Monkey-picked Tea?

monkey picked teaI received a call a few months ago from MTV asking how monkeys were trained to pick tea.

I had to break the news to them that westerners had been falling for that story since way before the time tea was tossed into Boston Harbor. It was one of the marketing ploys used to make Chinese tea more exotic. And the alluring monkey tale continues to be employed by unscrupulous (or misinformed) tea vendors today.

No European, including the East India Company traders in Canton, understood Chinese tea growing practices until Robert Fortune carried out his tea spy mission into China at the bequest of The Company in 1848. By that time, the monkey-picked story had become legend and another part of tea’s poetic charm. But like many such stories that inspire and excite us, the notion of monkeys picking our tea was not to be taken literally.

My San Francisco tea brother James Norwood Pratt describes the scenario perfectly in both his Tea Dictionary and the ever-enlightening Ultimate Tea Lover’s Treasury:

“The tea that grew wild in the Wuyi Mountains was once so difficult to harvest that it was said only monkeys could gather leaves from such inaccessible mountain cliffs. Therefore, south China tea merchants traditionally called their best tea “monkey-picked” to signify its rarity.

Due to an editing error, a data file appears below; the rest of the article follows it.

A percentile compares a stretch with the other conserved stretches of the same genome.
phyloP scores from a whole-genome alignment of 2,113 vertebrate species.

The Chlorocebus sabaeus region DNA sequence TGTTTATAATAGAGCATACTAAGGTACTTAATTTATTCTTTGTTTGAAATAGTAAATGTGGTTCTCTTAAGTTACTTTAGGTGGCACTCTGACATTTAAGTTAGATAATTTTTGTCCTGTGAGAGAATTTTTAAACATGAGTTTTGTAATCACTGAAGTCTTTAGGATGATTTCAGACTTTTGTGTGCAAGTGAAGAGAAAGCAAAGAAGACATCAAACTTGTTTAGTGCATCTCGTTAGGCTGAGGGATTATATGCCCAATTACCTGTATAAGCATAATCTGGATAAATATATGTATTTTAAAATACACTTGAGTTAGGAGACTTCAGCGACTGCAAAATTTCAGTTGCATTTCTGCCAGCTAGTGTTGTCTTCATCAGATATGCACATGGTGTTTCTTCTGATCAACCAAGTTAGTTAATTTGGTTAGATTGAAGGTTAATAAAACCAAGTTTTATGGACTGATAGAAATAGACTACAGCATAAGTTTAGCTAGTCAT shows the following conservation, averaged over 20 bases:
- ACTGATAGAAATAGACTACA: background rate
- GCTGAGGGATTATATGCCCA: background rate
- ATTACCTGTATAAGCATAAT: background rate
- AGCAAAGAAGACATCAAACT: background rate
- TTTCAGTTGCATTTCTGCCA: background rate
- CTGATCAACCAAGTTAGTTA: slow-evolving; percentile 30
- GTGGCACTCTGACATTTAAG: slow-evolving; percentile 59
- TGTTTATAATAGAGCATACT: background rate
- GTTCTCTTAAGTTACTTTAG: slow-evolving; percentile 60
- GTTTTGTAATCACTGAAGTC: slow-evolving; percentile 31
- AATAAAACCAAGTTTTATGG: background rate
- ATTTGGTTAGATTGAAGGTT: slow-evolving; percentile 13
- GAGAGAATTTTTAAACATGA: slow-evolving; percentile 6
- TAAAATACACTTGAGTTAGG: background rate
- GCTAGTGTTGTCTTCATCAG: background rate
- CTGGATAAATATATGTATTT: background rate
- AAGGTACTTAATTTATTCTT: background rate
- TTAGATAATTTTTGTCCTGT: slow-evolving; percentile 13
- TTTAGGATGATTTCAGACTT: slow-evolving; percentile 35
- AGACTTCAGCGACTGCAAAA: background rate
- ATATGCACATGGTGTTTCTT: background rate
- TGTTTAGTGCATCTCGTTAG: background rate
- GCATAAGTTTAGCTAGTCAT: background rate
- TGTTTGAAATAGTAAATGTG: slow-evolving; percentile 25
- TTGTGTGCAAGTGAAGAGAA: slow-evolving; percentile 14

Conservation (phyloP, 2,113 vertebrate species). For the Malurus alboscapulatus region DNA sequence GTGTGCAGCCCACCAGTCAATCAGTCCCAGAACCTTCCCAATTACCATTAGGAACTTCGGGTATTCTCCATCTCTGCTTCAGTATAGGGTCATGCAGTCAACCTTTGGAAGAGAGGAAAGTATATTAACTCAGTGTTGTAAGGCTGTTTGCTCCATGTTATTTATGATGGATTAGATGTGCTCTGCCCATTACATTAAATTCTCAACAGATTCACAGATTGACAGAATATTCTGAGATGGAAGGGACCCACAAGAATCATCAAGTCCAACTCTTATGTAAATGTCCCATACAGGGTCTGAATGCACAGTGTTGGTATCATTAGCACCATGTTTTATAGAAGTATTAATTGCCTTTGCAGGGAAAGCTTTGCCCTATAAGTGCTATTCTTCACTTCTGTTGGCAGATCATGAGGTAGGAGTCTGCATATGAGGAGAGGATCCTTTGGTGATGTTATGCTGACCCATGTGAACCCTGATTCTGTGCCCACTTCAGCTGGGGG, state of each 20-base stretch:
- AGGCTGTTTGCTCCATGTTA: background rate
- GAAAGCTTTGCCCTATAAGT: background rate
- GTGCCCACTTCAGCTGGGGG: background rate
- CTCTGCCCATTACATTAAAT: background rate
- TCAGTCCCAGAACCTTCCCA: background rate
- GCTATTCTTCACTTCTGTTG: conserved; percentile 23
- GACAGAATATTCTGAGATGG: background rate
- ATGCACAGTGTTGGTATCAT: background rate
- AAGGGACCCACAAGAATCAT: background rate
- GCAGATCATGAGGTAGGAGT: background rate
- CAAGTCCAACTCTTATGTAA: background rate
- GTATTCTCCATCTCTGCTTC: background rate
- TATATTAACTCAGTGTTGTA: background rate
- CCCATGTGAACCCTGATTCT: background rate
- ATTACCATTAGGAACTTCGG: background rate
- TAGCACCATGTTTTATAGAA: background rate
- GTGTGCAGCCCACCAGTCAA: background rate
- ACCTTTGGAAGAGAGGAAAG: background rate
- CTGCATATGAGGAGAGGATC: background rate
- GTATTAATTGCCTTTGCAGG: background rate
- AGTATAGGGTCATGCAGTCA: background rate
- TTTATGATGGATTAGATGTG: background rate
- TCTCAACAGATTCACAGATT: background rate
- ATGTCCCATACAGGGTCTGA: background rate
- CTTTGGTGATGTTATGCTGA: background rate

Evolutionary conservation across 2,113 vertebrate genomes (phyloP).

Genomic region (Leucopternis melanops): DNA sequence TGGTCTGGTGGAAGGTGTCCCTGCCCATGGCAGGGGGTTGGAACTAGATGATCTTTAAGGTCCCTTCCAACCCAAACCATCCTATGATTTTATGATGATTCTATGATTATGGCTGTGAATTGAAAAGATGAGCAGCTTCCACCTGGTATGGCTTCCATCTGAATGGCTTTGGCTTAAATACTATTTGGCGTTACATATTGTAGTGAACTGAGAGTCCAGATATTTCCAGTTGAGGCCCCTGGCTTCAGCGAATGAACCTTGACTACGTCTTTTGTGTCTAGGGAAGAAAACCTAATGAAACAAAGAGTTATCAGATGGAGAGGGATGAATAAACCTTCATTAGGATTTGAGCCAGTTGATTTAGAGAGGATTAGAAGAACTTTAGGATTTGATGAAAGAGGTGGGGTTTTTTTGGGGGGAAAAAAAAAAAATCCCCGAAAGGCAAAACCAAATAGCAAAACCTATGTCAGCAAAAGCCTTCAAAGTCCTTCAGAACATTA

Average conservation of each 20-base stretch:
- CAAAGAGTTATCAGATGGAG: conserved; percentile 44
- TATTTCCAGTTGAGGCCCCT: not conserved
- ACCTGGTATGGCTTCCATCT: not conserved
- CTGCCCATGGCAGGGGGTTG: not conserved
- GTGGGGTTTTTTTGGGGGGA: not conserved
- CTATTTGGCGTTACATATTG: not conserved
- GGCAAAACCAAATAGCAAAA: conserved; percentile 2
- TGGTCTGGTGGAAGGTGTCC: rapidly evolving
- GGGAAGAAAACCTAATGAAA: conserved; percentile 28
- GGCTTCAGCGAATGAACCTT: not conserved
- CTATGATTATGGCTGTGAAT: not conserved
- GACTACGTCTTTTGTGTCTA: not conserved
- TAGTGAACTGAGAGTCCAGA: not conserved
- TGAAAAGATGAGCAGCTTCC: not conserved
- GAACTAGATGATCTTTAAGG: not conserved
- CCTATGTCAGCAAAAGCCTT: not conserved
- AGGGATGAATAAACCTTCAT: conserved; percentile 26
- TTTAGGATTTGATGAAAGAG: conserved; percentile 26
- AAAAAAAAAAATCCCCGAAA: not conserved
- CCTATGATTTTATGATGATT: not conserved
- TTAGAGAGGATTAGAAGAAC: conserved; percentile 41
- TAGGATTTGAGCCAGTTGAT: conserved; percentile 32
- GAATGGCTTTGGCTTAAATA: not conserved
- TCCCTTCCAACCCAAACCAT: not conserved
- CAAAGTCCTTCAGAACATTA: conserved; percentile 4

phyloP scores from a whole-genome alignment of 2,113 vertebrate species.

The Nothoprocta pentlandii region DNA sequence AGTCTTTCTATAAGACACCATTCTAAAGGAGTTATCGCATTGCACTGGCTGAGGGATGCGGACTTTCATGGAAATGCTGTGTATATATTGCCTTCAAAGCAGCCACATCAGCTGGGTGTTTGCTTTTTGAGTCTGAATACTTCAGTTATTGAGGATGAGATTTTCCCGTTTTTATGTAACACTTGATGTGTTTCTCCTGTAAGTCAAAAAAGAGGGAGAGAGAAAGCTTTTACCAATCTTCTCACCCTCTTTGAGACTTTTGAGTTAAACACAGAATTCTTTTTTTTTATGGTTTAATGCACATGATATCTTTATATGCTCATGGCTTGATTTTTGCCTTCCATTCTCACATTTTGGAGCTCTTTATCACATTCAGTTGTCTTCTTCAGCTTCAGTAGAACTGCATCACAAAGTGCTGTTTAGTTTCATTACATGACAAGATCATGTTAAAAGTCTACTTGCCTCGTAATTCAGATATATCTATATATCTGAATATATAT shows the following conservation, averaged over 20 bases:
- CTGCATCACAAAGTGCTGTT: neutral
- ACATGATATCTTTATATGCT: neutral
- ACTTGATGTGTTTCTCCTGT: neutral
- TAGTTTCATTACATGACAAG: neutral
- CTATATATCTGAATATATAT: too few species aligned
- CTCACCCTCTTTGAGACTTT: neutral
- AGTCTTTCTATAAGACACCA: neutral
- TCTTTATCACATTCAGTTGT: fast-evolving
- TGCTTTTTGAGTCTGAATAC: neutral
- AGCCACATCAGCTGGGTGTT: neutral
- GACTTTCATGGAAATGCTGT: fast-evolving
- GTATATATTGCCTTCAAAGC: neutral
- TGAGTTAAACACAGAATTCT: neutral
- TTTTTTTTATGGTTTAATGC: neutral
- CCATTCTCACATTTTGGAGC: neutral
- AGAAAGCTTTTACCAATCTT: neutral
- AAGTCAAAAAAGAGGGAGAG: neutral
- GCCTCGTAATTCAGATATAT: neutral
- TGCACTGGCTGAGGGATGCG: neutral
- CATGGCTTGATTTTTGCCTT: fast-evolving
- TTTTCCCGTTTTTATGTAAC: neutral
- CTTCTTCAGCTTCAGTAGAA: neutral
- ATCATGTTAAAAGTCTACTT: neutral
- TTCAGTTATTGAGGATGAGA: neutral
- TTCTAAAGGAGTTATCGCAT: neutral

A proprietor’s monkey-picked tea is like his calling card, representing his tea philosophy. No traditional tea merchant calls a tea monkey-picked lightly!

In fact, tea is nowhere plucked by monkeys and it never has been, but the Englishman Aeneas Anderson accepted the myth of simian assisted tea when on the 1793 embassy to China and carried the story home with him to England. It has been handed down ever since in the West.”

Norwood and I have sat with his neighbor and tea master Roy Fong several times and shared Roy’s finest Monkey-Picked Oolongs. We know Roy means this well-made tea to be, in the tradition of his ancestors, a nod to the uniqueness of the tea craft. Our tea drinking experience is not diminished when our rational minds suddenly recall that this tea was not actually picked with simian assist because neither Norwood nor I are literalists. We both abide in a world steeped in romance and mystery. That’s why we love tea.

And as I told the writers at MTV, you don’t know where those monkeys’ hands have been.

You can take that literally!

Read more about tea’s impact upon culture, commerce and politics in A Social History of Tea (2013 Benjamin Press), available in the BTPSM Gift Shop.